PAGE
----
CAP also found that "when Arizona repealed its concealed carry requirement in 2010, there was an 11 percent increase in gun injuries and deaths and a 24 percent increase in the probability that an individual involved in a violent crime would be fatally shot."

DeSantis, who is running for reelection, is pursuing a far-right political agenda that includes a host of bills affecting civil rights, including voter suppression and LGBTQ+ issues. In an op-ed published in the South Florida Sun Sentinel in March, historian Ruth Ben-Ghiat referred to the state as a "laboratory for autocracy," echoing the title of author and politician David Pepper's book "Laboratories of Autocracy," in which he argues that anti-democratic measures that threaten the U.S. system of government originate more and more in statehouses, not in the Congress.

Under Florida law, the Department of Agriculture and Consumer Services is responsible for issuing concealed carry licenses. Commissioner of Agriculture Nikki Fried said in a statement on her website about DeSantis' vow to eliminate gun licenses:

This is absurd political pandering from the Governor of a state that has experienced some of the worst mass shootings in our country’s history and in a nation where we have the highest rates of gun violence in the world. It’s an insult the memories and families of every victim of gun violence. We should be passing laws to prevent gun violence and working to fix our state’s affordable housing crisis, not creating chaos to score political points.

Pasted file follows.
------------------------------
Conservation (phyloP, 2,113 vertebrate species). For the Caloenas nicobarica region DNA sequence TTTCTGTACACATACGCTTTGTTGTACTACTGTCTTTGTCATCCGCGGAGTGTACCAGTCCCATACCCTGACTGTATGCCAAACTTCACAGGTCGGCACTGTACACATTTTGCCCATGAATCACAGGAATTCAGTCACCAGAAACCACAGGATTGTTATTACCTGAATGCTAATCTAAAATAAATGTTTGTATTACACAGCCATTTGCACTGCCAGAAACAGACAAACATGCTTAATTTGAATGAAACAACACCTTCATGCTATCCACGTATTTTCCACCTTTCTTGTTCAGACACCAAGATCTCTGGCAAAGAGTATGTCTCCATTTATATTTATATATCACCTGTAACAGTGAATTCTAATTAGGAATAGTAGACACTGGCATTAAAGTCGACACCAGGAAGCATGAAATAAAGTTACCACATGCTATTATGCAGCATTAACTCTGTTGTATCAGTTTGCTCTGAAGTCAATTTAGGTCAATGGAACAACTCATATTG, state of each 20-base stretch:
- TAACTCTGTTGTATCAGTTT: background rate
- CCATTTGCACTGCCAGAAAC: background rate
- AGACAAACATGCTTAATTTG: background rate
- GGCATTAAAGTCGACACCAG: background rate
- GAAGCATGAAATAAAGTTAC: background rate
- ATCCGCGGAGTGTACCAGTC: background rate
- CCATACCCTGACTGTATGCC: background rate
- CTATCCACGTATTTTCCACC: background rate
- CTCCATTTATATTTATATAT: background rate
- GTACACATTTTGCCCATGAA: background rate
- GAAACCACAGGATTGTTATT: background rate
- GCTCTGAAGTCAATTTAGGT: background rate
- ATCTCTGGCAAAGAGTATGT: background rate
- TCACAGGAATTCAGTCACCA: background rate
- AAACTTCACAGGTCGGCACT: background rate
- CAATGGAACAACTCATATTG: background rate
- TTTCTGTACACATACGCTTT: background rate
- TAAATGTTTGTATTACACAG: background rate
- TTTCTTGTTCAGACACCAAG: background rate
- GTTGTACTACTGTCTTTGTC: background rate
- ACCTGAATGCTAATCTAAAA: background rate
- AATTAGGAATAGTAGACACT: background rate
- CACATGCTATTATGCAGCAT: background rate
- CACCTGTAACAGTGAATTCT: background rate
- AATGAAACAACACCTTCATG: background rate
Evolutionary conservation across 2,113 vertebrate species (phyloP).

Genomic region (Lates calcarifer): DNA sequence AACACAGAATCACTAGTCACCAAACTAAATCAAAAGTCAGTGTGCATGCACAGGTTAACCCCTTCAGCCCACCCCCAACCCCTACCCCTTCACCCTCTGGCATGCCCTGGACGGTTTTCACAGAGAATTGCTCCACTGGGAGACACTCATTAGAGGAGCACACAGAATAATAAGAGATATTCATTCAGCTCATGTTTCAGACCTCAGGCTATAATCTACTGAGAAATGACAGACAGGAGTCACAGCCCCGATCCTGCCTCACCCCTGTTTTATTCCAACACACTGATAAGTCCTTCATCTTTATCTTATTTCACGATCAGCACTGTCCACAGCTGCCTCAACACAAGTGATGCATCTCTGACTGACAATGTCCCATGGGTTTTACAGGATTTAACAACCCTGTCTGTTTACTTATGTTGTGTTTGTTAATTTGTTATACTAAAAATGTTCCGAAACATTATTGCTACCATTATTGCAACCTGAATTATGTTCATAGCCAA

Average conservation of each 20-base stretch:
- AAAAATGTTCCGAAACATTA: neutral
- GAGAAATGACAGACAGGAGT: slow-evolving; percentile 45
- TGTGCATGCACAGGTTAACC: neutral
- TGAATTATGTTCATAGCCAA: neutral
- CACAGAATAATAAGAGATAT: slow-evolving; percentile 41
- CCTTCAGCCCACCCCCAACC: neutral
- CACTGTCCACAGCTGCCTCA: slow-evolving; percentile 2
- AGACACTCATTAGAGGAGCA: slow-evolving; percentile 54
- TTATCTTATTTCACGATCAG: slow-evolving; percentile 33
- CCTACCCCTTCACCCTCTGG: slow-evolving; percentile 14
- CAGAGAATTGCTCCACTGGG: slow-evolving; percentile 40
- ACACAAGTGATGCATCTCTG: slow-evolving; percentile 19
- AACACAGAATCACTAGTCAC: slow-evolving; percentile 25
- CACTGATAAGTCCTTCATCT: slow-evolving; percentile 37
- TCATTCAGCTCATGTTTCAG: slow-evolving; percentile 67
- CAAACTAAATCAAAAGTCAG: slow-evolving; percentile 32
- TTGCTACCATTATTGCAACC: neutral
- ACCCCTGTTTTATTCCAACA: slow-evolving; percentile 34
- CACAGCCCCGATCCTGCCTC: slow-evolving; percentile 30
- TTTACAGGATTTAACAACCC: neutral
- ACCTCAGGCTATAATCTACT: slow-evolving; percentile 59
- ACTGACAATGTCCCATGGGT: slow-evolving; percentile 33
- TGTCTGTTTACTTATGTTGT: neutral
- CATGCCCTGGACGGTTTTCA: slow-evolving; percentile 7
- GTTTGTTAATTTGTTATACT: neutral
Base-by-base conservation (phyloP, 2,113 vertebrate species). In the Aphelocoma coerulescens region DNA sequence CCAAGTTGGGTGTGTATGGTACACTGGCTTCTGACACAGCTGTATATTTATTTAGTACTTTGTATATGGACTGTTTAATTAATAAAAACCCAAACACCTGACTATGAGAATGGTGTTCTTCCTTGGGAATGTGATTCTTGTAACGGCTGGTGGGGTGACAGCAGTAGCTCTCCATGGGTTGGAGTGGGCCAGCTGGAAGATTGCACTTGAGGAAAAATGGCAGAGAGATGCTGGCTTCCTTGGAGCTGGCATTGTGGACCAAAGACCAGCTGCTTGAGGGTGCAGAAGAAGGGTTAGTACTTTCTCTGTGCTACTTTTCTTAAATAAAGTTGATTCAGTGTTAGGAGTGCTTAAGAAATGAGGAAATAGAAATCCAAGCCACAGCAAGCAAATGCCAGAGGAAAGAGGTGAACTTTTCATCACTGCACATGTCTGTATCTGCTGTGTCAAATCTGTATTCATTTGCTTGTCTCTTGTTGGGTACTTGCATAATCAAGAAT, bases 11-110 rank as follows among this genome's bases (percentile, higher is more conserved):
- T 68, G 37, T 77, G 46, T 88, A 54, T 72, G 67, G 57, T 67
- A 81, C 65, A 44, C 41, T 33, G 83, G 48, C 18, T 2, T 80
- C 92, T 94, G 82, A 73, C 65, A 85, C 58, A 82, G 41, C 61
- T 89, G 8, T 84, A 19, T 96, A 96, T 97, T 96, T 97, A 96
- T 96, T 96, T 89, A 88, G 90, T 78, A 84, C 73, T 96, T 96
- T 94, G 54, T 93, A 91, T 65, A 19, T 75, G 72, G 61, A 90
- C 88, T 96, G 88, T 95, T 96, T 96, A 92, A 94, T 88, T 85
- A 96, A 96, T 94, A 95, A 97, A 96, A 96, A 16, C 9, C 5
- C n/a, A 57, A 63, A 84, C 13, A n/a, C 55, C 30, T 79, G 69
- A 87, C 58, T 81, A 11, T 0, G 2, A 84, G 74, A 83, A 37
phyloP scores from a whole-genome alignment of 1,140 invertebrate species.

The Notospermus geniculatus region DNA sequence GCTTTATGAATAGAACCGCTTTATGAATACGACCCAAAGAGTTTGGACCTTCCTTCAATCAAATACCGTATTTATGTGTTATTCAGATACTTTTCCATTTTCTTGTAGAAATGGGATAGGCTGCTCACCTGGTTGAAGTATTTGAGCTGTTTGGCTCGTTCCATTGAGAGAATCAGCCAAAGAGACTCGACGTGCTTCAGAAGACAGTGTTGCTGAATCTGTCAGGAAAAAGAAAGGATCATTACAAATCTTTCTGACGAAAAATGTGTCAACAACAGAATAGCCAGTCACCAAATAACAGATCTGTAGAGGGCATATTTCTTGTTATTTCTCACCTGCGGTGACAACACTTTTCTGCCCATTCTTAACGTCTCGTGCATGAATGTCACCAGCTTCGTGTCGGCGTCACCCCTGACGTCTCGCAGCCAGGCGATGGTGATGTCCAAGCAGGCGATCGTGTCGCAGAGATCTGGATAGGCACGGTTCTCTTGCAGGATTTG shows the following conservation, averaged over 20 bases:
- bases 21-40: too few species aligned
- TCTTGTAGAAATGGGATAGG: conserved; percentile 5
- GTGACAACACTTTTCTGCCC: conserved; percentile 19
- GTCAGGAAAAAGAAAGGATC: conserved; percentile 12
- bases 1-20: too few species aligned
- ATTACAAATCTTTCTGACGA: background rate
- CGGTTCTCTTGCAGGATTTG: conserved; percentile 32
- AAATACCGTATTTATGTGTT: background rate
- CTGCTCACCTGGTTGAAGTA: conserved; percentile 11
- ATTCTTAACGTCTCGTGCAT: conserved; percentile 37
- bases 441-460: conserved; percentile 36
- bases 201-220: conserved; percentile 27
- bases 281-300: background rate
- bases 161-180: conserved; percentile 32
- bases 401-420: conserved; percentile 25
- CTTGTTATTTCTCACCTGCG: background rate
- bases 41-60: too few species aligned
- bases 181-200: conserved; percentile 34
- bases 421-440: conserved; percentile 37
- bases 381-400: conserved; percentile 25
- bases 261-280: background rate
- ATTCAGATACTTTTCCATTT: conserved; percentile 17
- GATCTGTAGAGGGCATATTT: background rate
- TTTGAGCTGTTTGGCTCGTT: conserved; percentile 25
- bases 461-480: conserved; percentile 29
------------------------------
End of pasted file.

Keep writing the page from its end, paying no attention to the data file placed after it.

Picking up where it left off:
Fried is one of six Democratic candidates hoping to win their party's nomination for governor in the November midterms. DeSantis faces challenger Joseph Mercadante in the Republican primary.

Fred Guttenberg voiced outrage at DeSantis' announcement over the weekend:

I have questions for @GovRonDeSantis from his announcement yesterday. With permitless open carry, how am I supposed to know who intends to kill. For example, how can I differentiate the intent of Ron DeSantis as opposed to a murderer like my daughter's killer? How will I know who intends to use the guns to kill verse those like you who only want to politicize that possibility? There is no way to know.

Guttenberg's daughter Jaime was shot to death on February 14, 2018, when 19-year-old Nikolas Cruz opened fire at Marjory Stoneman Douglas High School in Parkland, Florida, killing 17 people and wounding a further 17, in the deadliest high school shooting in the United States to date.

Florida ranks second in the number of mass shootings in any state since 1982, behind only California.

Reprinted with permission from American Independent.

Why DeSantis Can’t Snatch Disney’s Special Tax District